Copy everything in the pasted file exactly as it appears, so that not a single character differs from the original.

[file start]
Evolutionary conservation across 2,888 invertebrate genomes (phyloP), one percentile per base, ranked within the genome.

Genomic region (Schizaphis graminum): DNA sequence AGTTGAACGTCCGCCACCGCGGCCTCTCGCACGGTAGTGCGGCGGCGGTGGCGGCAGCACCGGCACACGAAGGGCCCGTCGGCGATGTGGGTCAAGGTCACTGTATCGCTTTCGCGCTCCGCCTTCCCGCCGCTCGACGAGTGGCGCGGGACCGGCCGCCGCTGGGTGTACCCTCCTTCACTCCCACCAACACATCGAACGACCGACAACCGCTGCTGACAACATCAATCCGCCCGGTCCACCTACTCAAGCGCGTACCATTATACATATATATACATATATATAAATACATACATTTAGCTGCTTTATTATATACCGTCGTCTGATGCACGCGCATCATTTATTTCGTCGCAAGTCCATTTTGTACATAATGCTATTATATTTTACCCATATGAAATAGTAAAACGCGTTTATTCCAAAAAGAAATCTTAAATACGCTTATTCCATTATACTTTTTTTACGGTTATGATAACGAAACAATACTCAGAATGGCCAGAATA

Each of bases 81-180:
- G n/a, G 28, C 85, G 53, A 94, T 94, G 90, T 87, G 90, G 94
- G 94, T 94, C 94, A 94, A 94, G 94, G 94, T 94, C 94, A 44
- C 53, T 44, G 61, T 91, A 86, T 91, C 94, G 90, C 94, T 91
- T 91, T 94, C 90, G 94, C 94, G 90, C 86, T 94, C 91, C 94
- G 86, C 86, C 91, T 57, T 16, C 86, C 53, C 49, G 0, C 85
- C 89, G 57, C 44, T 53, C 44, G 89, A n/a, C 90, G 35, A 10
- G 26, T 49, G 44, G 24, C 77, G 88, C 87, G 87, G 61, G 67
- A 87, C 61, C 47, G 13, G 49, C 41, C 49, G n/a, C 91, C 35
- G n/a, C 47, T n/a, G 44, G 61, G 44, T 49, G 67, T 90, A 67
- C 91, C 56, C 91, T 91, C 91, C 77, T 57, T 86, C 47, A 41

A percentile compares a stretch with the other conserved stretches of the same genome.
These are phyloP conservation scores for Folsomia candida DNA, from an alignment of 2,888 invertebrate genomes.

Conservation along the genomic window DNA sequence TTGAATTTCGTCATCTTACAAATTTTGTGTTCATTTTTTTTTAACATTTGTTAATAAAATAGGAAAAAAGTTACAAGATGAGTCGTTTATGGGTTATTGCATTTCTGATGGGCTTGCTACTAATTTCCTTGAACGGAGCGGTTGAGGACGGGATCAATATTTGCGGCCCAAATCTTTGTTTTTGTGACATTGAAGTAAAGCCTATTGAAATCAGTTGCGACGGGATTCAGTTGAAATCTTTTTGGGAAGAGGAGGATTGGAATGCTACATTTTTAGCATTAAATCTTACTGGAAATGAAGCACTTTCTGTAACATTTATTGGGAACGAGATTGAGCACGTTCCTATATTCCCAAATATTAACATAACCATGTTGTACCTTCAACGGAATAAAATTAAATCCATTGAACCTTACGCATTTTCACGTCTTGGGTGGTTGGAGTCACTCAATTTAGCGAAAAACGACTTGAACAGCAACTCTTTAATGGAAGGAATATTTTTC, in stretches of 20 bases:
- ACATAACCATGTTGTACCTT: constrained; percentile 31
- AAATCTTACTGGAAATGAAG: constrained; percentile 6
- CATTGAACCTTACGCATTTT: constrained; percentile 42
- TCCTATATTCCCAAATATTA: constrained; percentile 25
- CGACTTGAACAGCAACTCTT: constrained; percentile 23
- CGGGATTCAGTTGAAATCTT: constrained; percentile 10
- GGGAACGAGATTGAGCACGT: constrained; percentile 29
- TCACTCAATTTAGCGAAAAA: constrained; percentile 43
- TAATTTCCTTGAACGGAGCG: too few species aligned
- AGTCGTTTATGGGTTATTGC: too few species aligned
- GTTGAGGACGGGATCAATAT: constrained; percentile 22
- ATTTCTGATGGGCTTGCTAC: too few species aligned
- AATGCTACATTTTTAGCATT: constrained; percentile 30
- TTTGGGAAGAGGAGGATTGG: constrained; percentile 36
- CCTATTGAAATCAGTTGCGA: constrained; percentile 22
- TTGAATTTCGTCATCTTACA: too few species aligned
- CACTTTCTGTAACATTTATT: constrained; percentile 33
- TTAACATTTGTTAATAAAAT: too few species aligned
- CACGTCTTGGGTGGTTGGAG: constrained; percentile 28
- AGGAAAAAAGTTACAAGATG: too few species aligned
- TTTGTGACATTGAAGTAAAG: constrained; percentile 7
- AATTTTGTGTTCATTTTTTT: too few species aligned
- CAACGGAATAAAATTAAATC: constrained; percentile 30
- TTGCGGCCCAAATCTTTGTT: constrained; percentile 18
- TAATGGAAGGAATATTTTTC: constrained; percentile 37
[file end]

Evolutionary conservation across 2,888 invertebrate genomes (phyloP), one percentile per base, ranked within the genome.

Genomic region (Schizaphis graminum): DNA sequence AGTTGAACGTCCGCCACCGCGGCCTCTCGCACGGTAGTGCGGCGGCGGTGGCGGCAGCACCGGCACACGAAGGGCCCGTCGGCGATGTGGGTCAAGGTCACTGTATCGCTTTCGCGCTCCGCCTTCCCGCCGCTCGACGAGTGGCGCGGGACCGGCCGCCGCTGGGTGTACCCTCCTTCACTCCCACCAACACATCGAACGACCGACAACCGCTGCTGACAACATCAATCCGCCCGGTCCACCTACTCAAGCGCGTACCATTATACATATATATACATATATATAAATACATACATTTAGCTGCTTTATTATATACCGTCGTCTGATGCACGCGCATCATTTATTTCGTCGCAAGTCCATTTTGTACATAATGCTATTATATTTTACCCATATGAAATAGTAAAACGCGTTTATTCCAAAAAGAAATCTTAAATACGCTTATTCCATTATACTTTTTTTACGGTTATGATAACGAAACAATACTCAGAATGGCCAGAATA

Each of bases 81-180:
- G n/a, G 28, C 85, G 53, A 94, T 94, G 90, T 87, G 90, G 94
- G 94, T 94, C 94, A 94, A 94, G 94, G 94, T 94, C 94, A 44
- C 53, T 44, G 61, T 91, A 86, T 91, C 94, G 90, C 94, T 91
- T 91, T 94, C 90, G 94, C 94, G 90, C 86, T 94, C 91, C 94
- G 86, C 86, C 91, T 57, T 16, C 86, C 53, C 49, G 0, C 85
- C 89, G 57, C 44, T 53, C 44, G 89, A n/a, C 90, G 35, A 10
- G 26, T 49, G 44, G 24, C 77, G 88, C 87, G 87, G 61, G 67
- A 87, C 61, C 47, G 13, G 49, C 41, C 49, G n/a, C 91, C 35
- G n/a, C 47, T n/a, G 44, G 61, G 44, T 49, G 67, T 90, A 67
- C 91, C 56, C 91, T 91, C 91, C 77, T 57, T 86, C 47, A 41

A percentile compares a stretch with the other conserved stretches of the same genome.
These are phyloP conservation scores for Folsomia candida DNA, from an alignment of 2,888 invertebrate genomes.

Conservation along the genomic window DNA sequence TTGAATTTCGTCATCTTACAAATTTTGTGTTCATTTTTTTTTAACATTTGTTAATAAAATAGGAAAAAAGTTACAAGATGAGTCGTTTATGGGTTATTGCATTTCTGATGGGCTTGCTACTAATTTCCTTGAACGGAGCGGTTGAGGACGGGATCAATATTTGCGGCCCAAATCTTTGTTTTTGTGACATTGAAGTAAAGCCTATTGAAATCAGTTGCGACGGGATTCAGTTGAAATCTTTTTGGGAAGAGGAGGATTGGAATGCTACATTTTTAGCATTAAATCTTACTGGAAATGAAGCACTTTCTGTAACATTTATTGGGAACGAGATTGAGCACGTTCCTATATTCCCAAATATTAACATAACCATGTTGTACCTTCAACGGAATAAAATTAAATCCATTGAACCTTACGCATTTTCACGTCTTGGGTGGTTGGAGTCACTCAATTTAGCGAAAAACGACTTGAACAGCAACTCTTTAATGGAAGGAATATTTTTC, in stretches of 20 bases:
- ACATAACCATGTTGTACCTT: constrained; percentile 31
- AAATCTTACTGGAAATGAAG: constrained; percentile 6
- CATTGAACCTTACGCATTTT: constrained; percentile 42
- TCCTATATTCCCAAATATTA: constrained; percentile 25
- CGACTTGAACAGCAACTCTT: constrained; percentile 23
- CGGGATTCAGTTGAAATCTT: constrained; percentile 10
- GGGAACGAGATTGAGCACGT: constrained; percentile 29
- TCACTCAATTTAGCGAAAAA: constrained; percentile 43
- TAATTTCCTTGAACGGAGCG: too few species aligned
- AGTCGTTTATGGGTTATTGC: too few species aligned
- GTTGAGGACGGGATCAATAT: constrained; percentile 22
- ATTTCTGATGGGCTTGCTAC: too few species aligned
- AATGCTACATTTTTAGCATT: constrained; percentile 30
- TTTGGGAAGAGGAGGATTGG: constrained; percentile 36
- CCTATTGAAATCAGTTGCGA: constrained; percentile 22
- TTGAATTTCGTCATCTTACA: too few species aligned
- CACTTTCTGTAACATTTATT: constrained; percentile 33
- TTAACATTTGTTAATAAAAT: too few species aligned
- CACGTCTTGGGTGGTTGGAG: constrained; percentile 28
- AGGAAAAAAGTTACAAGATG: too few species aligned
- TTTGTGACATTGAAGTAAAG: constrained; percentile 7
- AATTTTGTGTTCATTTTTTT: too few species aligned
- CAACGGAATAAAATTAAATC: constrained; percentile 30
- TTGCGGCCCAAATCTTTGTT: constrained; percentile 18
- TAATGGAAGGAATATTTTTC: constrained; percentile 37